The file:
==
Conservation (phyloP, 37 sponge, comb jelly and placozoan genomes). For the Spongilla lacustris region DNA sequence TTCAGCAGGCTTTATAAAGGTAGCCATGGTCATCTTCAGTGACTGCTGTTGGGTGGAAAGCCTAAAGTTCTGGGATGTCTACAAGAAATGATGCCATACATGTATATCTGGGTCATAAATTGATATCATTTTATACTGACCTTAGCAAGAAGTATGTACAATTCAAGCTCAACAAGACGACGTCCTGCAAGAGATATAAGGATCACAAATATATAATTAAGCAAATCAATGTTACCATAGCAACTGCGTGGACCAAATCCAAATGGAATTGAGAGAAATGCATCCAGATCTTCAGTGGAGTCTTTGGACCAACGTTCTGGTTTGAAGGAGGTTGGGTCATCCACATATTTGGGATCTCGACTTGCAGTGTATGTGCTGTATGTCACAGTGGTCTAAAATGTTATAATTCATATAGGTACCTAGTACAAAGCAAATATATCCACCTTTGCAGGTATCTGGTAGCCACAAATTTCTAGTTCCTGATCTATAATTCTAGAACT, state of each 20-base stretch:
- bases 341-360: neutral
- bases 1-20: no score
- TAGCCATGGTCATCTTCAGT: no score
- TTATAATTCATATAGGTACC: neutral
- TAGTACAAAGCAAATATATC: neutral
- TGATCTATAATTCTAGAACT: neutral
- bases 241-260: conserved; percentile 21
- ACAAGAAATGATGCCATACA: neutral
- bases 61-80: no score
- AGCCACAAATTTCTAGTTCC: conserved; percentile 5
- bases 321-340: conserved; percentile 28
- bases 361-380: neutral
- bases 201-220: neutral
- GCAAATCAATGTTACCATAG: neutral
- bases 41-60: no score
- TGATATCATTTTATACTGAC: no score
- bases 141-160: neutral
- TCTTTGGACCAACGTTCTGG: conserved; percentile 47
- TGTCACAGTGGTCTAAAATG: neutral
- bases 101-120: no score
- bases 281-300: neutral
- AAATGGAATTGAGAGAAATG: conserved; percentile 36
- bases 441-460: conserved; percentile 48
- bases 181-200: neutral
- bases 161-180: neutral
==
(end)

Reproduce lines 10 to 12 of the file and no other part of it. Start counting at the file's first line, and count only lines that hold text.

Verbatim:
- bases 61-80: no score
- AGCCACAAATTTCTAGTTCC: conserved; percentile 5
- bases 321-340: conserved; percentile 28